Susan worked from 1981 to 1990, then took off 20 years to raise a family, rejoining the paid workforce in 2010. With only 17 earning years, that leaves 18 zeros next to her computation. Every year she can work until age 67 (or 70) knocks off some of those zeros, thereby increasing her benefit, possibly up to 20% or more.
For those who already have 35 years of earnings history at high income levels, the benefit of working longer is less powerful. It is hard to move your average unless you can replace some low earning years with higher ones. But for most people, who typically don’t have 35 earning years at the maximum contribution (adjusted for inflation), you can still increase your benefit somewhat. For example, the maximum amount of earnings subject to the Social Security payroll tax in 2017 is $127,200; most people haven’t been earning at that level throughout their careers.
Know where you stand
The one thing you should definitely do before you make a claiming decision is to find out how much you would receive in retirement SS benefits at various claiming ages. SocialSecurity.gov has a great Quick Calculator that will do this for you. It will not only show your benefit claiming at age 62 vs. 67 vs. 70, but if you are still working it will show you how much extra your continued work might be worth. For example, we used it to run this calculation for a hypothetical person born in August, 1955 who currently makes $50,000 a year. Since that amount of earnings is well below the maximum subject to withholding, continuing to work won’t move this person’s benefit up much. But waiting to claim to age 67 or 70 will increase the monthly benefit significantly – $1042 at age 62 vs. $1904 at age 70.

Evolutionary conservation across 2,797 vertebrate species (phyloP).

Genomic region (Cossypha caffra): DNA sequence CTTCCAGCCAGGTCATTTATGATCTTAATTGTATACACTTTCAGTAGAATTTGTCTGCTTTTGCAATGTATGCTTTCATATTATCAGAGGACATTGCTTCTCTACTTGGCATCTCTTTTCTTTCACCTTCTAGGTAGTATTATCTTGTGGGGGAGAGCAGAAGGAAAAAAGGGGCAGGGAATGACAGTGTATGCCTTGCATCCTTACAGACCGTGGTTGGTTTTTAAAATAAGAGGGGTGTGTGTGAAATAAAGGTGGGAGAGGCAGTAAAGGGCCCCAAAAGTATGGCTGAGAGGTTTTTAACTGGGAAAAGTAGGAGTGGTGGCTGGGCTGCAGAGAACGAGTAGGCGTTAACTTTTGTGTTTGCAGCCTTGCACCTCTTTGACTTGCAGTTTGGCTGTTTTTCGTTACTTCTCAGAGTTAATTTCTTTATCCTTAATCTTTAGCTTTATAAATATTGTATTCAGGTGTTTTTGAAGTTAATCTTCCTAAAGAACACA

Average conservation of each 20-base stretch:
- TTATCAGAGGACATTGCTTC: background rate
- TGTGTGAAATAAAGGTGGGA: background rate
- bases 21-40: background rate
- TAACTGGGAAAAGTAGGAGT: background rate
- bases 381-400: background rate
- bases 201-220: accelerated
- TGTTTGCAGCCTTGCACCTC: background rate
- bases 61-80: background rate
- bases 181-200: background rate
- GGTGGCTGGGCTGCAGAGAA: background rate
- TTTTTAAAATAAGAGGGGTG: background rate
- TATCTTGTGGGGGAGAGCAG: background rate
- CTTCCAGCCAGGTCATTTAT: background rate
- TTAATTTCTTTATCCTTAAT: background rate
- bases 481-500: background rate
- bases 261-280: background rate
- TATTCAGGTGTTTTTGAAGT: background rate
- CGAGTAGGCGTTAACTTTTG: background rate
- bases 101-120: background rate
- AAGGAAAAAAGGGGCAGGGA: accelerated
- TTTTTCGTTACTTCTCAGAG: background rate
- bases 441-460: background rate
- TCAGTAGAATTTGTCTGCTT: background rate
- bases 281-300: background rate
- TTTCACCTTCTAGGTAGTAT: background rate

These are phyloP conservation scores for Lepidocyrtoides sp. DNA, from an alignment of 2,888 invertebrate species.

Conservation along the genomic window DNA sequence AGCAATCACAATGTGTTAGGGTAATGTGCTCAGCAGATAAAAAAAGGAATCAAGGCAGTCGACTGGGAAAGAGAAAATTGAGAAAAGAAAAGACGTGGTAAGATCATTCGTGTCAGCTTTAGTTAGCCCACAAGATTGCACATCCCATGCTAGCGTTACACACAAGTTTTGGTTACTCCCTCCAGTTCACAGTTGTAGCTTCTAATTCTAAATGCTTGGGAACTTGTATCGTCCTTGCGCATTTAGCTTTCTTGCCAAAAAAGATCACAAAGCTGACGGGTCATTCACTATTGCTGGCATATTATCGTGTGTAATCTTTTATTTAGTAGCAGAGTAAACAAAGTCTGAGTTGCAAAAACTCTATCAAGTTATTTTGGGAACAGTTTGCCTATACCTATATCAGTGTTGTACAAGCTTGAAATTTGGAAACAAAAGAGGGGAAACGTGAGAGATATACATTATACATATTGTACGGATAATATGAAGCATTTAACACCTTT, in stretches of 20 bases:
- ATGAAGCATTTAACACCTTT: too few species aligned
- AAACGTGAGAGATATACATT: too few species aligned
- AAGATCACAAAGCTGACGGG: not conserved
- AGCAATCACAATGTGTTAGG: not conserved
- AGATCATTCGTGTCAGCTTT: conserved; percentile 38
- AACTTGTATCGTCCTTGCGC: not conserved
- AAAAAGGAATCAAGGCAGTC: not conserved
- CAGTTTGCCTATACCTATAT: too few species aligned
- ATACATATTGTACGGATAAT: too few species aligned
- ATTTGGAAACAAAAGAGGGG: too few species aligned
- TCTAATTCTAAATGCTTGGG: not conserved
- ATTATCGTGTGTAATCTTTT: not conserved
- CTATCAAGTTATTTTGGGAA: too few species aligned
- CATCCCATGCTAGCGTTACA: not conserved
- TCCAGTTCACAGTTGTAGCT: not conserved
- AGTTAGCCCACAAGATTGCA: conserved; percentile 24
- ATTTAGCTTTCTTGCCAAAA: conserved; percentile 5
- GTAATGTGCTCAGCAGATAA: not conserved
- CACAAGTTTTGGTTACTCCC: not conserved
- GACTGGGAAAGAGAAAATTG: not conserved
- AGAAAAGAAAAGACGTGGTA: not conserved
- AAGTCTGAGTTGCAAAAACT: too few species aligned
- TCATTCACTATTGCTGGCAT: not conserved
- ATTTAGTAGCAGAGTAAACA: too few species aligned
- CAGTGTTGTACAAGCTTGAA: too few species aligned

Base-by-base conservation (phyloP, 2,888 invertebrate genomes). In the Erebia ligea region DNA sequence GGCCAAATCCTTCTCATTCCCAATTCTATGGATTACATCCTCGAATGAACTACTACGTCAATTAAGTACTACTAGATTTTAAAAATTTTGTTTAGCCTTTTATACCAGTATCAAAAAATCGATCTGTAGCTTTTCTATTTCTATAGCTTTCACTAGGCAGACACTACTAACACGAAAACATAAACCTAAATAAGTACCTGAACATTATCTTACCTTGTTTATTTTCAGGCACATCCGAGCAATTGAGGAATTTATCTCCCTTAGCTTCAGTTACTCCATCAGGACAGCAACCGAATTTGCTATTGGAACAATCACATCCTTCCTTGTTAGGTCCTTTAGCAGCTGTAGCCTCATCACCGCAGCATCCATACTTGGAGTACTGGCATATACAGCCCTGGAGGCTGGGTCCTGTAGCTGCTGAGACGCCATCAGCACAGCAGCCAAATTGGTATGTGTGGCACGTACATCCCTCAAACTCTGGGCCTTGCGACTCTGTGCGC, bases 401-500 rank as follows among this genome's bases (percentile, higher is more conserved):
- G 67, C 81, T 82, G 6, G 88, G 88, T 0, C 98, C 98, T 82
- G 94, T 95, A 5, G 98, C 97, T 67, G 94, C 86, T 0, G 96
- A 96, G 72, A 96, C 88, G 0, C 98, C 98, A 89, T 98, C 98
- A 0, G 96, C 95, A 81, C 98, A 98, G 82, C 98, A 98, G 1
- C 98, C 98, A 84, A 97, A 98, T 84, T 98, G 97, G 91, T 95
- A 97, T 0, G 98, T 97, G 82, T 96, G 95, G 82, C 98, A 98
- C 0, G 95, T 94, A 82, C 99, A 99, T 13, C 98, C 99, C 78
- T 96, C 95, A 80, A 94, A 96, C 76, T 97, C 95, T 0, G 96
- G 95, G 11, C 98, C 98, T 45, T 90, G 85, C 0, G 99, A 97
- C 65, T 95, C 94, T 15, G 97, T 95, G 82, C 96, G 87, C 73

Mo. Benefit – No Work
Mo. Benefit-Keeps Working
Mo. Diff – Work vs. No Work
* If you claim at age 62 but keep working anyway your benefit could go up if you can replace some low earning years in your 35 year calculation. Up to age 67 your benefit will be reduced (but not after that), but you will get all of that back afterwards.
Note that the Quick Calculator bases its estimates on your reported current earnings. If you had long periods where you didn’t work or most of your earning years are very different from your current, its estimates will be off. In that case Social Security has a variety of other Calculators that can give you a much more precise estimate.
Claiming strategies Curtailed
In Part 2 of this article we will explain a major change affecting two popular Social Security claiming strategies that was announced in late 2015. Those are file and suspend and restricted benefit.
Comments? Is this new information to you or have you realized this all along? Will it affect either when you elect to receive your benefits or how long you will work? Please share your thoughts in the Comments section below.
For further reading:
Part 2: 2016 SS Claiming Changes
Money: Full Retirement Age Starts Going Up This Year
Woman Get a Bigger Social Security Bump
5 Reasons Why Filing for Social Security is More Complicated Than You Think
How the New Social Security Claiming Rules Affect You